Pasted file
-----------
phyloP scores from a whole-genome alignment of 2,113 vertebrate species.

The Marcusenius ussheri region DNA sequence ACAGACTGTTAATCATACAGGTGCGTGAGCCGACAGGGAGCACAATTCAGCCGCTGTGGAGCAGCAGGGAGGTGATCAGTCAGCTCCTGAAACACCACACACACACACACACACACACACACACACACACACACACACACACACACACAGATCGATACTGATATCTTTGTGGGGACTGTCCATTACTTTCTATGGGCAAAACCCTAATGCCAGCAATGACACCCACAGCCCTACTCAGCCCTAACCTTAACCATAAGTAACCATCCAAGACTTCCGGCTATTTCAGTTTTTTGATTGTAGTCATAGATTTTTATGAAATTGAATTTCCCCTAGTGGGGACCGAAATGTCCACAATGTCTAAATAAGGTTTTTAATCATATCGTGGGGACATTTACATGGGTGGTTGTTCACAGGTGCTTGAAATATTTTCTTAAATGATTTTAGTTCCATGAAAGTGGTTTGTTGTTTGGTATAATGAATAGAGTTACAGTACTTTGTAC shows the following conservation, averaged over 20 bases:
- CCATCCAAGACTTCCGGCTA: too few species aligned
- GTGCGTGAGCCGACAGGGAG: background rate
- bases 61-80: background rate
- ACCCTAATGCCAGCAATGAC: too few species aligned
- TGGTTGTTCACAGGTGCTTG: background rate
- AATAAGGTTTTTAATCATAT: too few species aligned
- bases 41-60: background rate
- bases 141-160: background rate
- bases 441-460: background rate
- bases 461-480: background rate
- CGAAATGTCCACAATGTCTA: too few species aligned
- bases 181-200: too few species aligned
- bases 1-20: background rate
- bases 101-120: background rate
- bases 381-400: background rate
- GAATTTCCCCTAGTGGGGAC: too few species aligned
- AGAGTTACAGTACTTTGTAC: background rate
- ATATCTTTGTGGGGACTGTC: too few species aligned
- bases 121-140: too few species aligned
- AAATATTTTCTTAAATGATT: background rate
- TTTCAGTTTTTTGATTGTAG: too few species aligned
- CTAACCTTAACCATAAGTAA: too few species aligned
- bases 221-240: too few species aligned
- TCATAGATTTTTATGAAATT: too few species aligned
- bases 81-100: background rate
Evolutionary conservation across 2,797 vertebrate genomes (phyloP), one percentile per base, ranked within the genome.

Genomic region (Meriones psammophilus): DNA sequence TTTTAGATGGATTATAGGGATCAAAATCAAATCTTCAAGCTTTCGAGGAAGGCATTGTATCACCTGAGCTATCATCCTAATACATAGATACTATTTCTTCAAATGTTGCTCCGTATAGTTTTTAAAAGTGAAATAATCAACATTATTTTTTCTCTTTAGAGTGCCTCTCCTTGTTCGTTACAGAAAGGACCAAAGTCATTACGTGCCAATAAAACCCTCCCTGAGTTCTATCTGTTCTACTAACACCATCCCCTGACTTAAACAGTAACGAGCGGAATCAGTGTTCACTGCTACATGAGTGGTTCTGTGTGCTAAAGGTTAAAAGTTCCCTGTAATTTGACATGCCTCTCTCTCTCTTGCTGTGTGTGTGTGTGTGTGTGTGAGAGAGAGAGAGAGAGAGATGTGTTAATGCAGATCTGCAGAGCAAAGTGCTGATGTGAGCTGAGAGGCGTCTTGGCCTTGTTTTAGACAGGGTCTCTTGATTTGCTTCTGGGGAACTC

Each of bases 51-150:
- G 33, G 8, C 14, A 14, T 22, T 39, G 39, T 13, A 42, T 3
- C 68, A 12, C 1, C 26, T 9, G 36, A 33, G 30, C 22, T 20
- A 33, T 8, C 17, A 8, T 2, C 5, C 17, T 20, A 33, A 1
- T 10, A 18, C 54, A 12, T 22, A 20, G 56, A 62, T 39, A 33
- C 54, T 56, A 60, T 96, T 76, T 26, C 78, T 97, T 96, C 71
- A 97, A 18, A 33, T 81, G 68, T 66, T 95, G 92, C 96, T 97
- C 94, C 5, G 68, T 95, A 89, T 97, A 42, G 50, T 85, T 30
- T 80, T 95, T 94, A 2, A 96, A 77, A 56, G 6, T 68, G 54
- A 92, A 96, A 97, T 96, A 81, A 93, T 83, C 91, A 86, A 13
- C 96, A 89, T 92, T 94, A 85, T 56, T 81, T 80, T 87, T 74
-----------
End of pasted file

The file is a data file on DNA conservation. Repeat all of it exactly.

phyloP scores from a whole-genome alignment of 2,113 vertebrate species.

The Marcusenius ussheri region DNA sequence ACAGACTGTTAATCATACAGGTGCGTGAGCCGACAGGGAGCACAATTCAGCCGCTGTGGAGCAGCAGGGAGGTGATCAGTCAGCTCCTGAAACACCACACACACACACACACACACACACACACACACACACACACACACACACACACAGATCGATACTGATATCTTTGTGGGGACTGTCCATTACTTTCTATGGGCAAAACCCTAATGCCAGCAATGACACCCACAGCCCTACTCAGCCCTAACCTTAACCATAAGTAACCATCCAAGACTTCCGGCTATTTCAGTTTTTTGATTGTAGTCATAGATTTTTATGAAATTGAATTTCCCCTAGTGGGGACCGAAATGTCCACAATGTCTAAATAAGGTTTTTAATCATATCGTGGGGACATTTACATGGGTGGTTGTTCACAGGTGCTTGAAATATTTTCTTAAATGATTTTAGTTCCATGAAAGTGGTTTGTTGTTTGGTATAATGAATAGAGTTACAGTACTTTGTAC shows the following conservation, averaged over 20 bases:
- CCATCCAAGACTTCCGGCTA: too few species aligned
- GTGCGTGAGCCGACAGGGAG: background rate
- bases 61-80: background rate
- ACCCTAATGCCAGCAATGAC: too few species aligned
- TGGTTGTTCACAGGTGCTTG: background rate
- AATAAGGTTTTTAATCATAT: too few species aligned
- bases 41-60: background rate
- bases 141-160: background rate
- bases 441-460: background rate
- bases 461-480: background rate
- CGAAATGTCCACAATGTCTA: too few species aligned
- bases 181-200: too few species aligned
- bases 1-20: background rate
- bases 101-120: background rate
- bases 381-400: background rate
- GAATTTCCCCTAGTGGGGAC: too few species aligned
- AGAGTTACAGTACTTTGTAC: background rate
- ATATCTTTGTGGGGACTGTC: too few species aligned
- bases 121-140: too few species aligned
- AAATATTTTCTTAAATGATT: background rate
- TTTCAGTTTTTTGATTGTAG: too few species aligned
- CTAACCTTAACCATAAGTAA: too few species aligned
- bases 221-240: too few species aligned
- TCATAGATTTTTATGAAATT: too few species aligned
- bases 81-100: background rate
Evolutionary conservation across 2,797 vertebrate genomes (phyloP), one percentile per base, ranked within the genome.

Genomic region (Meriones psammophilus): DNA sequence TTTTAGATGGATTATAGGGATCAAAATCAAATCTTCAAGCTTTCGAGGAAGGCATTGTATCACCTGAGCTATCATCCTAATACATAGATACTATTTCTTCAAATGTTGCTCCGTATAGTTTTTAAAAGTGAAATAATCAACATTATTTTTTCTCTTTAGAGTGCCTCTCCTTGTTCGTTACAGAAAGGACCAAAGTCATTACGTGCCAATAAAACCCTCCCTGAGTTCTATCTGTTCTACTAACACCATCCCCTGACTTAAACAGTAACGAGCGGAATCAGTGTTCACTGCTACATGAGTGGTTCTGTGTGCTAAAGGTTAAAAGTTCCCTGTAATTTGACATGCCTCTCTCTCTCTTGCTGTGTGTGTGTGTGTGTGTGTGAGAGAGAGAGAGAGAGAGATGTGTTAATGCAGATCTGCAGAGCAAAGTGCTGATGTGAGCTGAGAGGCGTCTTGGCCTTGTTTTAGACAGGGTCTCTTGATTTGCTTCTGGGGAACTC

Each of bases 51-150:
- G 33, G 8, C 14, A 14, T 22, T 39, G 39, T 13, A 42, T 3
- C 68, A 12, C 1, C 26, T 9, G 36, A 33, G 30, C 22, T 20
- A 33, T 8, C 17, A 8, T 2, C 5, C 17, T 20, A 33, A 1
- T 10, A 18, C 54, A 12, T 22, A 20, G 56, A 62, T 39, A 33
- C 54, T 56, A 60, T 96, T 76, T 26, C 78, T 97, T 96, C 71
- A 97, A 18, A 33, T 81, G 68, T 66, T 95, G 92, C 96, T 97
- C 94, C 5, G 68, T 95, A 89, T 97, A 42, G 50, T 85, T 30
- T 80, T 95, T 94, A 2, A 96, A 77, A 56, G 6, T 68, G 54
- A 92, A 96, A 97, T 96, A 81, A 93, T 83, C 91, A 86, A 13
- C 96, A 89, T 92, T 94, A 85, T 56, T 81, T 80, T 87, T 74